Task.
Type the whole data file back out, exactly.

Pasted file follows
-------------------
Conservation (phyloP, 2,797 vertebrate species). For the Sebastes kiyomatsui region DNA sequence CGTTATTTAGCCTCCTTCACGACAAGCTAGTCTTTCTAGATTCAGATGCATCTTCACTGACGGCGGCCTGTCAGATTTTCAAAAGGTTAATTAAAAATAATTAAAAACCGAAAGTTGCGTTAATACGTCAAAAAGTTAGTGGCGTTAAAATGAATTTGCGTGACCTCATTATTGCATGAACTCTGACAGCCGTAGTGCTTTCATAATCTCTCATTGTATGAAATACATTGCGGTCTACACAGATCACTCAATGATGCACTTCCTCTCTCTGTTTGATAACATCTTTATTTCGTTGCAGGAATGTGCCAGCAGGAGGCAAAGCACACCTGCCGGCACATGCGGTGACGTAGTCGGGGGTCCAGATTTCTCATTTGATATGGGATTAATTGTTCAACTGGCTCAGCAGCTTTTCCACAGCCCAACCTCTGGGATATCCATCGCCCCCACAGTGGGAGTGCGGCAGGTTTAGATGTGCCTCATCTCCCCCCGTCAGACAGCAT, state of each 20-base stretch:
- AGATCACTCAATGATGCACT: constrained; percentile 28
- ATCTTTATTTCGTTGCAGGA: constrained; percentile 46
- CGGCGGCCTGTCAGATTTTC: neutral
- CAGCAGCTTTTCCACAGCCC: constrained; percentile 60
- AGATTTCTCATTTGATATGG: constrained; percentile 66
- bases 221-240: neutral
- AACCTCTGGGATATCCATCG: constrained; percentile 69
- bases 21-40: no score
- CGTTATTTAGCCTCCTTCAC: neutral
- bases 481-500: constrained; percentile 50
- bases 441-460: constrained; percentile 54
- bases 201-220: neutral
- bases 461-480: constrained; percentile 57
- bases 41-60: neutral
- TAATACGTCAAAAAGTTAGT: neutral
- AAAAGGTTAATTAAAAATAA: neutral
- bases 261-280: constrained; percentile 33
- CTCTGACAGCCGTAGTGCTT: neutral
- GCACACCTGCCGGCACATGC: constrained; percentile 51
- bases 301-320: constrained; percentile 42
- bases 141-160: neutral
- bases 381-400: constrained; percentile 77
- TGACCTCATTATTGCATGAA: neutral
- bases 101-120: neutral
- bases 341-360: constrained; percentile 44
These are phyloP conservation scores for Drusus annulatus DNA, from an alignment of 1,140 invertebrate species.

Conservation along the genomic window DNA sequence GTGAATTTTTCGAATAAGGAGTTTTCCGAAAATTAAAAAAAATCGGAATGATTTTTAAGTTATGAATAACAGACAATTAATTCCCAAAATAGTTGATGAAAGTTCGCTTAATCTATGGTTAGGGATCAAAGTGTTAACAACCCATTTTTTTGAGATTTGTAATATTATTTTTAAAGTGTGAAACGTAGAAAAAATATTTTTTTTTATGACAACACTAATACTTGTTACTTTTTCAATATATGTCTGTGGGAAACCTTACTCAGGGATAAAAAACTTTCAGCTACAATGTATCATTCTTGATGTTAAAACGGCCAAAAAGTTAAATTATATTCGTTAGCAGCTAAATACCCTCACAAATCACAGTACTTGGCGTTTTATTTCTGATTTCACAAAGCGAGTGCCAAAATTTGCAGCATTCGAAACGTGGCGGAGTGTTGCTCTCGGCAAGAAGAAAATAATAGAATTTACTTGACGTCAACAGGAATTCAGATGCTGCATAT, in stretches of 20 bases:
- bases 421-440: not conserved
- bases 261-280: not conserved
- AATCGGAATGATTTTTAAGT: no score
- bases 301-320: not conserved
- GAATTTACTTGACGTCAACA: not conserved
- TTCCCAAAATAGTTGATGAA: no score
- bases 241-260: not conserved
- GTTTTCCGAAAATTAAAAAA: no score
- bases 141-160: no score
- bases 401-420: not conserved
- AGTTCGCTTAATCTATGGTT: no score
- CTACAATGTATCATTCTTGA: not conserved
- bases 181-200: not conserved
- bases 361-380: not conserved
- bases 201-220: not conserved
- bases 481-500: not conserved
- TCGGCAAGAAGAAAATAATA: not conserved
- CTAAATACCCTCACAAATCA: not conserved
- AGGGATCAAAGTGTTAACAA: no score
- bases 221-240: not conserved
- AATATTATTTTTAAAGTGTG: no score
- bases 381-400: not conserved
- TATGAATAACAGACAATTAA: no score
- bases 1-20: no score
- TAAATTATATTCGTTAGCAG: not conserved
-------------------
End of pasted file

Conservation (phyloP, 2,797 vertebrate species). For the Sebastes kiyomatsui region DNA sequence CGTTATTTAGCCTCCTTCACGACAAGCTAGTCTTTCTAGATTCAGATGCATCTTCACTGACGGCGGCCTGTCAGATTTTCAAAAGGTTAATTAAAAATAATTAAAAACCGAAAGTTGCGTTAATACGTCAAAAAGTTAGTGGCGTTAAAATGAATTTGCGTGACCTCATTATTGCATGAACTCTGACAGCCGTAGTGCTTTCATAATCTCTCATTGTATGAAATACATTGCGGTCTACACAGATCACTCAATGATGCACTTCCTCTCTCTGTTTGATAACATCTTTATTTCGTTGCAGGAATGTGCCAGCAGGAGGCAAAGCACACCTGCCGGCACATGCGGTGACGTAGTCGGGGGTCCAGATTTCTCATTTGATATGGGATTAATTGTTCAACTGGCTCAGCAGCTTTTCCACAGCCCAACCTCTGGGATATCCATCGCCCCCACAGTGGGAGTGCGGCAGGTTTAGATGTGCCTCATCTCCCCCCGTCAGACAGCAT, state of each 20-base stretch:
- AGATCACTCAATGATGCACT: constrained; percentile 28
- ATCTTTATTTCGTTGCAGGA: constrained; percentile 46
- CGGCGGCCTGTCAGATTTTC: neutral
- CAGCAGCTTTTCCACAGCCC: constrained; percentile 60
- AGATTTCTCATTTGATATGG: constrained; percentile 66
- bases 221-240: neutral
- AACCTCTGGGATATCCATCG: constrained; percentile 69
- bases 21-40: no score
- CGTTATTTAGCCTCCTTCAC: neutral
- bases 481-500: constrained; percentile 50
- bases 441-460: constrained; percentile 54
- bases 201-220: neutral
- bases 461-480: constrained; percentile 57
- bases 41-60: neutral
- TAATACGTCAAAAAGTTAGT: neutral
- AAAAGGTTAATTAAAAATAA: neutral
- bases 261-280: constrained; percentile 33
- CTCTGACAGCCGTAGTGCTT: neutral
- GCACACCTGCCGGCACATGC: constrained; percentile 51
- bases 301-320: constrained; percentile 42
- bases 141-160: neutral
- bases 381-400: constrained; percentile 77
- TGACCTCATTATTGCATGAA: neutral
- bases 101-120: neutral
- bases 341-360: constrained; percentile 44
These are phyloP conservation scores for Drusus annulatus DNA, from an alignment of 1,140 invertebrate species.

Conservation along the genomic window DNA sequence GTGAATTTTTCGAATAAGGAGTTTTCCGAAAATTAAAAAAAATCGGAATGATTTTTAAGTTATGAATAACAGACAATTAATTCCCAAAATAGTTGATGAAAGTTCGCTTAATCTATGGTTAGGGATCAAAGTGTTAACAACCCATTTTTTTGAGATTTGTAATATTATTTTTAAAGTGTGAAACGTAGAAAAAATATTTTTTTTTATGACAACACTAATACTTGTTACTTTTTCAATATATGTCTGTGGGAAACCTTACTCAGGGATAAAAAACTTTCAGCTACAATGTATCATTCTTGATGTTAAAACGGCCAAAAAGTTAAATTATATTCGTTAGCAGCTAAATACCCTCACAAATCACAGTACTTGGCGTTTTATTTCTGATTTCACAAAGCGAGTGCCAAAATTTGCAGCATTCGAAACGTGGCGGAGTGTTGCTCTCGGCAAGAAGAAAATAATAGAATTTACTTGACGTCAACAGGAATTCAGATGCTGCATAT, in stretches of 20 bases:
- bases 421-440: not conserved
- bases 261-280: not conserved
- AATCGGAATGATTTTTAAGT: no score
- bases 301-320: not conserved
- GAATTTACTTGACGTCAACA: not conserved
- TTCCCAAAATAGTTGATGAA: no score
- bases 241-260: not conserved
- GTTTTCCGAAAATTAAAAAA: no score
- bases 141-160: no score
- bases 401-420: not conserved
- AGTTCGCTTAATCTATGGTT: no score
- CTACAATGTATCATTCTTGA: not conserved
- bases 181-200: not conserved
- bases 361-380: not conserved
- bases 201-220: not conserved
- bases 481-500: not conserved
- TCGGCAAGAAGAAAATAATA: not conserved
- CTAAATACCCTCACAAATCA: not conserved
- AGGGATCAAAGTGTTAACAA: no score
- bases 221-240: not conserved
- AATATTATTTTTAAAGTGTG: no score
- bases 381-400: not conserved
- TATGAATAACAGACAATTAA: no score
- bases 1-20: no score
- TAAATTATATTCGTTAGCAG: not conserved